Eccentric - concentric training of wrist extensors.
In both groups three sets of 15 repetitions of slow progressive exercises of the wrist extensors and supinator respectively, at each treatment session were performed, with 1-min rest interval between each set. Subjects were told to continue with the exercise even if they experienced mild pain. However, they were told to stop the exercise if the pain became disabling. The mild and disabling pain was monitored asking the subject to rate the pain on VAS before and after treatment. Mild pain was defined below 4 on VAS whereas disabling pain was defines above 8 on VAS [20-22]. When subjects were able to perform the exercises without experiencing any minor pain or discomfort, the load was increased using free weights.
All the above reported exercise programmes were given five times a week for 6 weeks and were individualized on the basis of the subject’s description of pain experienced during the procedure.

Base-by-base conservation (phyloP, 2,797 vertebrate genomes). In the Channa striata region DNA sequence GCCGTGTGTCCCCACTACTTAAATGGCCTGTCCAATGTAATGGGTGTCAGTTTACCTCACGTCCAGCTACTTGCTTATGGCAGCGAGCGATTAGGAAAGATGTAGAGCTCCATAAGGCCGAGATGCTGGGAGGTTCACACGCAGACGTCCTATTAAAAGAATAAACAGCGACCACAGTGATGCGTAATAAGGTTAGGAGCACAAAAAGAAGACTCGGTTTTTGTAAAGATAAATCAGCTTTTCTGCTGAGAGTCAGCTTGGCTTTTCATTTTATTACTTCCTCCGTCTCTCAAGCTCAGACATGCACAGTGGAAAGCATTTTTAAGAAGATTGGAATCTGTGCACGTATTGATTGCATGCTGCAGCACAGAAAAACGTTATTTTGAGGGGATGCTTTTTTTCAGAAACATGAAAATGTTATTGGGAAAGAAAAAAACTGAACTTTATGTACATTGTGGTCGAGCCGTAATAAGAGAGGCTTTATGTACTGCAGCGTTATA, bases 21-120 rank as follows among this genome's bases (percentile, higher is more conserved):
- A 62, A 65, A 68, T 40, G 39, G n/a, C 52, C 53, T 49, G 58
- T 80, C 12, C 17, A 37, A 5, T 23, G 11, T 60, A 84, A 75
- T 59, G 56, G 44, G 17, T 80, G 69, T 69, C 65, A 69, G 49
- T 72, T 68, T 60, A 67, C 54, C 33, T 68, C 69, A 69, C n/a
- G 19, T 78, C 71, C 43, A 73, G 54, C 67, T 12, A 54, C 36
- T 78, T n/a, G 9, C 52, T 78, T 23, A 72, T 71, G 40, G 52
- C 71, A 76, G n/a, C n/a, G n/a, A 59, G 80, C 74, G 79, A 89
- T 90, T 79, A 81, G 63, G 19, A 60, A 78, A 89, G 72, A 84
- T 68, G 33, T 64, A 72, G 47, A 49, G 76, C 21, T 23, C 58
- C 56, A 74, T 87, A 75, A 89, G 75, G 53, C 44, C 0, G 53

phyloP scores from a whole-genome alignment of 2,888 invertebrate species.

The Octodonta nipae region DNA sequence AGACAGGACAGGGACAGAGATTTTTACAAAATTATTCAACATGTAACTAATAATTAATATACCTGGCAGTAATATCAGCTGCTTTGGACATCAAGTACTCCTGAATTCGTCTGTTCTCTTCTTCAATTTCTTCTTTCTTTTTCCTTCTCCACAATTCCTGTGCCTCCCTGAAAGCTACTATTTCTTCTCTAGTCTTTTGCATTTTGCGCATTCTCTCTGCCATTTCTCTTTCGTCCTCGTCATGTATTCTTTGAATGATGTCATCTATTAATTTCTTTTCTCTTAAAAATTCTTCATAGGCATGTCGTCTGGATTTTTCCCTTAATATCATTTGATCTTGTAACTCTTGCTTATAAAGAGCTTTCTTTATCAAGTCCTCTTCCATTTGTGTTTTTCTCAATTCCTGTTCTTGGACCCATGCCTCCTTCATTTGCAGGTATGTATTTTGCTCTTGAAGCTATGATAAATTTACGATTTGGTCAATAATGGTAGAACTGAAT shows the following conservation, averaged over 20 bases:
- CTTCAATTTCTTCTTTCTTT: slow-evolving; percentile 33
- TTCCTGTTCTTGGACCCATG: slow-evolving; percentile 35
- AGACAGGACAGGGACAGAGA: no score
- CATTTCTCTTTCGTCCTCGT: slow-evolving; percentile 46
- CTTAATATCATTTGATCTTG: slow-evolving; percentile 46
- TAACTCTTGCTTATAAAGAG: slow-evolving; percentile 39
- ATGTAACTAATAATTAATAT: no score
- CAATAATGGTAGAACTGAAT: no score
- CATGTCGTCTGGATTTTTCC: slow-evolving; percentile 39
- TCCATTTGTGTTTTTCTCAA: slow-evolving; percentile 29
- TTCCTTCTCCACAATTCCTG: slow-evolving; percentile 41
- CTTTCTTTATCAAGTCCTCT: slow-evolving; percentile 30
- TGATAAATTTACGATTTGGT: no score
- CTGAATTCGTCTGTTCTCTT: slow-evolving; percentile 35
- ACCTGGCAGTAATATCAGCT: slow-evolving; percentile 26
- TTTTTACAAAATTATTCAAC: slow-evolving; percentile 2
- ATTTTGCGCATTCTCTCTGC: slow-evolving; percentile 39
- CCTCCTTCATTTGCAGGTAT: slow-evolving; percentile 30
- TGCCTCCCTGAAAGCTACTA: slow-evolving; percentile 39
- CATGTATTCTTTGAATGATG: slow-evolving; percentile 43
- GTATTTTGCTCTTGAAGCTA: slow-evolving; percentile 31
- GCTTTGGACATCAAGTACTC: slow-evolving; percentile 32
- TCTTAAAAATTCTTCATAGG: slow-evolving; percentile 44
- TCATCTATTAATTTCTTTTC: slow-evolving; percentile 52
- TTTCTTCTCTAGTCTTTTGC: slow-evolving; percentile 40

Function was measured in the present study. Each subject was evaluated at the baseline (week 0), at the end of treatment (week 6) and at 1 month (week 10) after the end of treatment. Function was measured by grip strength. Grip strength is defined as the amount of force each subject is able to generate with an isometric gripping action . Force was measured in pounds with a Jamar hand dynamometer (Figure 3) that had adjustable handles to accommodate different hand sizes. The arm was placed in a standardized position of elbow extension, forearm pronation and internal rotation of the upper limb such that the palmar aspect of the hand faced posterior with the upper limb placed by the subject’s side. Subjects were then instructed to squeeze the dynamometer handles and then to release their grip . The attained grip force was subsequently recorded, and the reading was not visible to the subject. Three measures of pain-free grip strength were recorded with a 30 seconds rest interval between each measurement, and the mean value of these repetitions was calculated. It is a valid and reliable outcome measure in LET patients.Figure 3:
Hand grip dynamometer JAMAR.